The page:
Duncan Sones, June 2020
Increasing rates of phone ownership in Africa means that phone-based services can be a good option for reaching smallholder farmers, even in rural areas.
Key questions to consider in deciding on a strategy are:
It is not necessary for every farmer to own a mobile phone in order to get messages to your farmers. Farmers are very good at sharing useful information. If you are relying on a small number of recipients to share information with their neighbours, you need to package the information so that it is easy to remember. (If lead farmers or contact farmers are tasked with spreading information to others, you may need to remind them to maintain social distancing – that is, keeping far enough apart that their outstretched arms cannot touch.)
If your farmers have only basic phones and you have their contact details, then you can send them SMS (text) messages or automated voice messages. SMS messages work well for sending simple information like market prices and weather information. More complicated information may run into several SMS messages, which will make them more difficult to read.
With automated voice messaging, the recipient’s phone rings as it would with any call, and they then hear a pre-recorded message. Until recently this has been used less often in agricultural extension work – but it can be a powerful tool, particularly if:
Downsides to using automated voice messaging are:
If this is the first time you are using reaching farmers via phone, you should aim to keep things simple.
Pros and cons of text versus voice
|SMS/text messaging||Automated voice messaging|
|Cost||Low cost||Higher cost|
|Message length||Limited to 160 characters, or around 25 words.||A one-minute message will contain about 180 words, equivalent to around six text messages.|
|Delivery||Messages will be sent to the phone number and picked up next time the phone is active.||Can only connect to a phone that is charged, switched on, and within the coverage area. Most service providers will attempt to send the message to the phone three times – if missed, the farmer will not receive the message.|
|Feedback||The service provider will probably not be able to tell you how many farmers have opened or read the messages.||The service provider will be able to provide detailed information on how many farmers received the call and how many listened to the end.|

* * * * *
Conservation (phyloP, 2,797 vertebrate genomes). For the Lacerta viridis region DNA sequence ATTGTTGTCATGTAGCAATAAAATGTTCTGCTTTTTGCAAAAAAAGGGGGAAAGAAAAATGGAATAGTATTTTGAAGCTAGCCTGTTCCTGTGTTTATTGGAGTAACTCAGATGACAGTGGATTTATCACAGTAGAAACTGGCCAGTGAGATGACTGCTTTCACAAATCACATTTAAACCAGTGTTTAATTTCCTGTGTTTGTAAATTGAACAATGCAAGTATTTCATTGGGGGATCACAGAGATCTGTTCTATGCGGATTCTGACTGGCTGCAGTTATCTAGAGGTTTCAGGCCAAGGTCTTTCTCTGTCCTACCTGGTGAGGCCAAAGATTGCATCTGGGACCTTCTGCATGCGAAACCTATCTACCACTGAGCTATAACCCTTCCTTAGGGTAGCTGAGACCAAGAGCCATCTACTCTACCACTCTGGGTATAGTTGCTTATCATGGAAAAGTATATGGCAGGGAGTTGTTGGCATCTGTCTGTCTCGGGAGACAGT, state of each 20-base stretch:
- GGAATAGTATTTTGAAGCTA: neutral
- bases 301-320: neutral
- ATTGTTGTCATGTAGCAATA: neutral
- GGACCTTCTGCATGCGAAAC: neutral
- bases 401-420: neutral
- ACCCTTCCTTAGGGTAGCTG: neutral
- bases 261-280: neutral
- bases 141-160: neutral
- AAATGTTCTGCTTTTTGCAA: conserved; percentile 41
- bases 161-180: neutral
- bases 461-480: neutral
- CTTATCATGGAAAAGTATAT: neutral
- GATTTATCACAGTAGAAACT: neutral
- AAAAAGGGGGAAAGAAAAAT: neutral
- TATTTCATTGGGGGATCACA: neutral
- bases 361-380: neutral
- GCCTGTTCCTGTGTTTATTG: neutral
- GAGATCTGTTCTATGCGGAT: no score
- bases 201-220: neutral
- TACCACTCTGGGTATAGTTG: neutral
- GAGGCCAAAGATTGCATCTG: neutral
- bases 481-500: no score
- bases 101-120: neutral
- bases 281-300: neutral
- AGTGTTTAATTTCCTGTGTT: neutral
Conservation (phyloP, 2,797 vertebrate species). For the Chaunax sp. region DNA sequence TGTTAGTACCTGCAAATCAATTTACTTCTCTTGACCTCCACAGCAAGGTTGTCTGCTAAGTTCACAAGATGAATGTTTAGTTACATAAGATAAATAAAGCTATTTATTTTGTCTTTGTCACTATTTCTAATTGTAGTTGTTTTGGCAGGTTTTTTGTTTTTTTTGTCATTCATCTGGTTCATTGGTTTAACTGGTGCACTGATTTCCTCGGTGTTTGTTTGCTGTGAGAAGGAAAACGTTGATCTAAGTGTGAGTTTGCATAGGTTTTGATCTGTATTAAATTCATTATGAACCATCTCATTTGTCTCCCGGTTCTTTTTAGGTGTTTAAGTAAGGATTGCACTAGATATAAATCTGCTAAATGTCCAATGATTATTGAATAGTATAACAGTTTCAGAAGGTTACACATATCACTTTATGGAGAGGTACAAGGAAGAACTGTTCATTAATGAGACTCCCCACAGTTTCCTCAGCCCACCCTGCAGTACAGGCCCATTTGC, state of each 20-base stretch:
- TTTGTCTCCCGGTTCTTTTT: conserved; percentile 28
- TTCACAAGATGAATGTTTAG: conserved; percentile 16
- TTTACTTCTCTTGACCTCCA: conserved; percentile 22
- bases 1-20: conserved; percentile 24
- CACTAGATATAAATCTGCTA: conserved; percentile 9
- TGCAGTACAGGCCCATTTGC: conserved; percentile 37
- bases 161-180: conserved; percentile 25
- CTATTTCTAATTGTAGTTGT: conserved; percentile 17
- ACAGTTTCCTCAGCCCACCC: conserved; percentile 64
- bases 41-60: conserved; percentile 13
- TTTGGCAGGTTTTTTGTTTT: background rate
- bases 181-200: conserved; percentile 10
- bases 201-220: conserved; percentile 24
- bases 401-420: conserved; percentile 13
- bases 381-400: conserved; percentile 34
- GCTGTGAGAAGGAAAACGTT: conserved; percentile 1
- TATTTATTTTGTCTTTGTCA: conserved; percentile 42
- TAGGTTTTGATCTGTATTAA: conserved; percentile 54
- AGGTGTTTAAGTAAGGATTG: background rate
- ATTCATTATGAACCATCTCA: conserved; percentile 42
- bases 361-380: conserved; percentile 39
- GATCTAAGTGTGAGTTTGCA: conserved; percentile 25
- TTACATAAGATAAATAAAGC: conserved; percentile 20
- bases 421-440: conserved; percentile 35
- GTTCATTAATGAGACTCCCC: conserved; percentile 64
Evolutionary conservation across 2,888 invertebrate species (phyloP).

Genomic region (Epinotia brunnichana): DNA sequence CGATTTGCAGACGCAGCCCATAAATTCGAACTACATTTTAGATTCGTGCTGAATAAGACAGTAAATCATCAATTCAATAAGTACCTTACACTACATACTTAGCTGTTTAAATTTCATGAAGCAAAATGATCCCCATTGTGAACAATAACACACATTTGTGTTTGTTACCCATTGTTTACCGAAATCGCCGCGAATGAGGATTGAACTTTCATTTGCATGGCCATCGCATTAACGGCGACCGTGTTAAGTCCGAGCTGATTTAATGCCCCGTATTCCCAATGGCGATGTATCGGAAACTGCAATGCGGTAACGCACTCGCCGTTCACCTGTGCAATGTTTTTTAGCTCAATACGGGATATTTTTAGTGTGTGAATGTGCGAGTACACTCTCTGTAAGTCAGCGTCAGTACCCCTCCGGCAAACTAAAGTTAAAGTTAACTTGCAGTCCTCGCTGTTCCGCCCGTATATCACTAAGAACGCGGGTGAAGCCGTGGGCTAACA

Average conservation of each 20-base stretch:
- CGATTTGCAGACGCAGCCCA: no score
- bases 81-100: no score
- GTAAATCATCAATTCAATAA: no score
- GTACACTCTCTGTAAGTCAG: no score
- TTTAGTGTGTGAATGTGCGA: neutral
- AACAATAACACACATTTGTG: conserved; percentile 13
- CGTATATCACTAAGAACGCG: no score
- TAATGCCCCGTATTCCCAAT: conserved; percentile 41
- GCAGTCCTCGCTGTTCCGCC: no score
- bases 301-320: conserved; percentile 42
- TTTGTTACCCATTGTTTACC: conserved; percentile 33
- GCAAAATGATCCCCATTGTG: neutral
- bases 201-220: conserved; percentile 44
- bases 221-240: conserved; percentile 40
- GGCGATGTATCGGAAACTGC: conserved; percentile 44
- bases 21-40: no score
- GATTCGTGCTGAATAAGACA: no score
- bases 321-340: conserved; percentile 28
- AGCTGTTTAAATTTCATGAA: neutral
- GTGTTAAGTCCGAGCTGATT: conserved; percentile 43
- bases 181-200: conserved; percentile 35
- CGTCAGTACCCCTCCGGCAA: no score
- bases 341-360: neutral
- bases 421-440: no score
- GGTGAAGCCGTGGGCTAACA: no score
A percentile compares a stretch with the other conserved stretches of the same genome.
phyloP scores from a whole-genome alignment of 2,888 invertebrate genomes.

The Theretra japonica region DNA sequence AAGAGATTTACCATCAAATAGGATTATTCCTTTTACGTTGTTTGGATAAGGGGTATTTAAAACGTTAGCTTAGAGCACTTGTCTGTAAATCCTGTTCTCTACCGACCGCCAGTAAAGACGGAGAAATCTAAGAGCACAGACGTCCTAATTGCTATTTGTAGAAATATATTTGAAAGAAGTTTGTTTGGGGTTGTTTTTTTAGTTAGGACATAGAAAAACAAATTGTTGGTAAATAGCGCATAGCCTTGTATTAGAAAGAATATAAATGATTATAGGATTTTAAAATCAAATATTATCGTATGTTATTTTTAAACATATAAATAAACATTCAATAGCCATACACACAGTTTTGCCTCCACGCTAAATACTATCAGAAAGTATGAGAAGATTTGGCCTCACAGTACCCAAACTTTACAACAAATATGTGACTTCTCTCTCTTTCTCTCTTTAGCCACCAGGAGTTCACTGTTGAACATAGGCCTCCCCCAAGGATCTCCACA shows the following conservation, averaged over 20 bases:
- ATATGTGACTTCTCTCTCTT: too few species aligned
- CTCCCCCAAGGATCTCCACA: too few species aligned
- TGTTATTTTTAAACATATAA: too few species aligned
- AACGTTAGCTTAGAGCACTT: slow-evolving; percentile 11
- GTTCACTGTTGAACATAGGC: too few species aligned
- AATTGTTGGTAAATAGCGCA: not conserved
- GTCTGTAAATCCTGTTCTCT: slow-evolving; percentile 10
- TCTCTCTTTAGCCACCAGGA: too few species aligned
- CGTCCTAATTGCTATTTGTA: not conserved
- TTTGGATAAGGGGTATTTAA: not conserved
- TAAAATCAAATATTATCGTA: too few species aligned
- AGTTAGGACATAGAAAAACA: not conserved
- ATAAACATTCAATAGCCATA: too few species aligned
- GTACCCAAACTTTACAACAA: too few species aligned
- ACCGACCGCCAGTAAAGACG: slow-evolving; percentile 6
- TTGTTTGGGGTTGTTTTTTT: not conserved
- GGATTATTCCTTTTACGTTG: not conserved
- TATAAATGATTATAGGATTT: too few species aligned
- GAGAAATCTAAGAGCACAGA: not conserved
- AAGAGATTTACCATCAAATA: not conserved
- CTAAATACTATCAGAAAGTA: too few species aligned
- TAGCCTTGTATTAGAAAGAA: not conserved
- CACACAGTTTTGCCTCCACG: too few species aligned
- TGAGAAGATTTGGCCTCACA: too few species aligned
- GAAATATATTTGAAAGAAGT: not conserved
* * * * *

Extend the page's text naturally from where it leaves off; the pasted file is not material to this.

Building a database of farmers’ contacts
Even if you do not already have a single database of farmers’ phone numbers, it is likely that your extension teams and other staff already have many farmers’ numbers. You can compile these into a single database and then clean this to remove duplicates. You must ensure you process the phone numbers in accordance with all applicable data protection laws.
Working with a third-party service provider
If you are new to sending automated voice messaging or SMS texts, you will need to work with a media service provider. In many countries, there is a very competitive marketplace for the provision of voice and text services. Services vary from the brokerage of airtime (as in the box below), to more integrated services that will include sending SMS text, recording and sending automated voice messaging, translating messages in the required languages, and providing follow-up surveys to assess the impact of the messages. Some providers may be able to give you a short code, giving farmers an easier way to reply to you by SMS.
When you are sending bulk SMS text messages at scale, you should expect up to a 75% discount on the normal SMS text price. (See the case study below for an example.)
When reviewing your options, you must ensure that the service provider will not use your phone number database for other purposes, and will not share it with any other organisations. This should be an explicit condition in the agreement. It is also a good idea to include some staff phone numbers in the lists, as a check on what messages the service provider is sending and when.
One way to redeploy extension staff who are unable to work in the field is to establish a call centre that can take enquiries. Some telecoms providers can staff these lines with experts, and others can set them up for you. If you are working in multiple languages, you may need to set up different numbers for each language.
Providing a toll-free line can be a useful part of the strategy, but there may be long delays in getting these numbers established.
What makes an effective SMS or automated voice message?
Writing SMS messages is not easy: it takes time and effort to prepare an effective message.
|Common to SMS and automated voice messages||
The message should:
The message should also:
|Automated voice messages||
The message should also:
It is very important to plan the content of messages carefully. The message needs to convey all the necessary information, but should not waste resources. Bear in mind that, if you are seeking to reach 10,000 farmers, then sending one additional SMS message to each farmer will cost US$300–500 in total, and sending an additional one-minute automated voice message will cost US$300–1700.